By Lindsay Toler
By Chad Garrison
By Brett Koshkin
By RFT Staff
By Lindsay Toler
By Riverfront Times
By Danny Wicentowski
By Pete Kotz
The John Ashcroft-Mel Carnahan senatorial wrestling match is bound to be nasty -- hell, it already is. But look for the gubernatorial contest to be more like a college debate or a chess tournament. The two leading candidates for governor, U.S. Rep. Jim Talent (R-2nd) and his Democratic rival, state Treasurer Bob Holden, appeared Saturday at the fifth annual St. Louis Neighborhoods Conference, sponsored by the St. Louis Association of Community Organizations. Naturally, both candidates focused on urban-neighborhood issues. After listening to Talent and Holden, few will be rushing to storm the barricades, but that's probably not what the candidates had in mind anyway. In caricature, Talent is a policy wonk and Holden a political bulldog who will be running on Gov. Mel Carnahan's record and the current irrationally exuberant economy more than anything that's happened in the, ahem, treasurer's office. In their talks and Q&A sessions with the several hundred in attendance, both tendencies showed through.
Somewhat surprising was Talent's answer to a question about health care for the indigent posed by Ald. Craig Schmid (D-10th). Talent says he prefers the "innovative aggressive use of a clinic-type" approach to the problem rather than the diversion of patients into health-maintenance organizations. "There are all kinds of advantages that clinics give you that you don't get when you're sending people to different practitioners or putting them in different HMOs," Talent says. "There can be a screening-out. It can be so difficult for people to figure out what it is they need to do or where it is they need to go, that they never get the care." Yes, this is a conservative Republican saying that the private sector may not be the solution. And yes, he says, "If our economy continues to be prosperous, I am convinced the state can do all this; the state can participate in this."
Of course, mixed in with the surprises, Talent's reliance on the wonders of capitalism didn't disappear. In talking about offering tax credits and breaks for those who do business in economically distressed areas, he says, "We won't disturb the basic initiatives of the free market. We just increase the profit potential." Then, by way of explaining that it's better to have than have not, Talent says, "The way out of poverty is asset accumulation." Oh, so that's how it works.
Holden gave more of a canned stump speech, even mentioning Hancock Amendment refunds, as if he had any real choice in that matter. Most of the speech was a litany of how Missouri is one of nine states with a triple-A bond rating and that Governing magazine ranks it as one of the four best-managed states. This is not the stuff that makes folks stand up and hoot. Holden even ended the speech with this clunker: "I say it's time for the Show-Me State to stand up and show the world that we're ready to march into the 21st century and make Missouri the great state it can become." At least he didn't mention crossing any bridge to the next century.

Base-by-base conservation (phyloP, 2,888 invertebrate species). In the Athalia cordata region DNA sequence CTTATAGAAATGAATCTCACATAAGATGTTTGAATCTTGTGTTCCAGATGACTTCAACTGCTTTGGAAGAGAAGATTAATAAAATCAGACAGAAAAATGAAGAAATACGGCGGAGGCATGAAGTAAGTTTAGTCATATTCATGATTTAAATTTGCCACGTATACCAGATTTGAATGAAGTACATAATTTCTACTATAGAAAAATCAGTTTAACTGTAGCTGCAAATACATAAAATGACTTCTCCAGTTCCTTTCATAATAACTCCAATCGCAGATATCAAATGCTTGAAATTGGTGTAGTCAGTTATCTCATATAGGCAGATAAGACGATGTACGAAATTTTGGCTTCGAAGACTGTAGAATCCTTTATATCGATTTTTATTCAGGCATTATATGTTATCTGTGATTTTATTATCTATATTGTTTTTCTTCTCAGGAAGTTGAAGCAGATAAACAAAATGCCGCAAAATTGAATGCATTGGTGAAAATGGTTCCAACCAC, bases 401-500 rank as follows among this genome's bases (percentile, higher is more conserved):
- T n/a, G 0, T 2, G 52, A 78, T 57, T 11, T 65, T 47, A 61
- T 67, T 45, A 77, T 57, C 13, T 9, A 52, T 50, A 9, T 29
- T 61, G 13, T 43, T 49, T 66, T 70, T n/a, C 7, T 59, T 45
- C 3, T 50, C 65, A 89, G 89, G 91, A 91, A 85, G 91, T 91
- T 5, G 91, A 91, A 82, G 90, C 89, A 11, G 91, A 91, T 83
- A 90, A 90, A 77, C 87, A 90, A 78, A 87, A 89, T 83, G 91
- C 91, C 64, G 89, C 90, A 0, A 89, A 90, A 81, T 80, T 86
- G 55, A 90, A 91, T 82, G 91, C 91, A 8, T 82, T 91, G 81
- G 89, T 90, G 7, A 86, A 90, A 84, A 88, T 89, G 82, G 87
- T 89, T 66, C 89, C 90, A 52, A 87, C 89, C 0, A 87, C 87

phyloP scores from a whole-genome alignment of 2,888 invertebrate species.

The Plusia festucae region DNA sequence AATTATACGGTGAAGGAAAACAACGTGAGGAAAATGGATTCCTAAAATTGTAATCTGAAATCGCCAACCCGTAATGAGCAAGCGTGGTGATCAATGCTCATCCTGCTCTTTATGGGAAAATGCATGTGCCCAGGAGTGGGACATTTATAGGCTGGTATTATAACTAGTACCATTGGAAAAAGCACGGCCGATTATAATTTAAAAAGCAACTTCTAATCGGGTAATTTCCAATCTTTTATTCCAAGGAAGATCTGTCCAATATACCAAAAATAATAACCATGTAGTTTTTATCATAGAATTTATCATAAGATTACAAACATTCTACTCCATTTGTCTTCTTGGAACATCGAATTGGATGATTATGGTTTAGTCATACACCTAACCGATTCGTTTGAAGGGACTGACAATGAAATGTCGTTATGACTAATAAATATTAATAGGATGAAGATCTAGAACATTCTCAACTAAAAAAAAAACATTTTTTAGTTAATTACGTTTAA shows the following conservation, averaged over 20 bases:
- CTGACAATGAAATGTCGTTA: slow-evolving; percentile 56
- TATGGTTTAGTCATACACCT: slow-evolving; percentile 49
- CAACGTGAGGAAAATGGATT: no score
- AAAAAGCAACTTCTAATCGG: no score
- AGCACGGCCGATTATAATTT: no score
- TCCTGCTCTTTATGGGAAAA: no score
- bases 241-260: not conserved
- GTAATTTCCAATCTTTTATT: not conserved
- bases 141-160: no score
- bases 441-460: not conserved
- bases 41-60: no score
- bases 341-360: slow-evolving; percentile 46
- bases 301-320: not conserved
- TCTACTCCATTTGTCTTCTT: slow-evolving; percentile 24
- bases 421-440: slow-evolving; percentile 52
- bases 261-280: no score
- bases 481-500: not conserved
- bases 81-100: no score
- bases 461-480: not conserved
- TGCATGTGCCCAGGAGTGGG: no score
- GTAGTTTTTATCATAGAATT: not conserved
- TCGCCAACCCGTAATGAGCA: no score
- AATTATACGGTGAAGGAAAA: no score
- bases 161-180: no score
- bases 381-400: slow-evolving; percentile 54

The two didn't share a stage -- that will come after the primaries. Both dwelled on education, taking the usual Republican-Democrat stands, though Talent eventually may score more points because he can bash the current public-school system more broadly. But to motivate the undecided or uncaring to vote for him, Talent must do more than quote Harvard professors and talk about microloans and his American Community Renewal Act's zero-percent capital-gains tax on investments in distressed areas. Somehow he needs to recall the fervor of the Republican Revolution that President Bill Clinton co-opted without reminding anyone of Newt Gingrich. That's a tough one.
AS COLE CAMPBELL HEADS OFF TO THE SEMINAR THAT NEVER ENDS: To avoid reading anything more about former St. Louis Post-Dispatch editor Cole Campbell, skip the rest of this paragraph.... Anybody still out there? Well, in the rush to do last week's obit on Campbell's tour through River City, several miscues slipped through. No, rest easy: He remains a goner. Though the comparison of Campbell to the central figure in The Music Man may have been apt, said figure was misnamed. That character was Professor Harold Hill, not Henry Hill. No, this wasn't a mix-up with Professor Henry Higgins from My Fair Lady, just the wrong first name. Thanks to several of our faithful readers for telling us that, particularly the insightful Bill Motchan, who prefaced his comments by calling us "chuckleheads." Another misstep in that piece appeared in the boldface, all-caps lead-in to the piece (might that also be called a "chucklehead"?). It should have read "Did he jump, or was he pushed?" and not "Did he fall, or was he pushed?" In a failed attempt to appear evenhanded, we may have left readers with some uncertainty in regard to the answer to that question. Well, most polite folks don't discuss employment matters, either to confirm or deny, and P-D publisher Terrance Egger did not call back. Let's just say the betting line on this question favors the notion that the public/civic/whatever-journalism shaman did not jump of his own volition. His move to the Poynter Institute was sudden, and his new job pays less money and involves something that is, dare we say it, less prestigious. Had he ridden off into the sunset to eliminate world poverty or work in a leper colony, that would be one thing, but to give more seminars about journalism -- oh, the horror.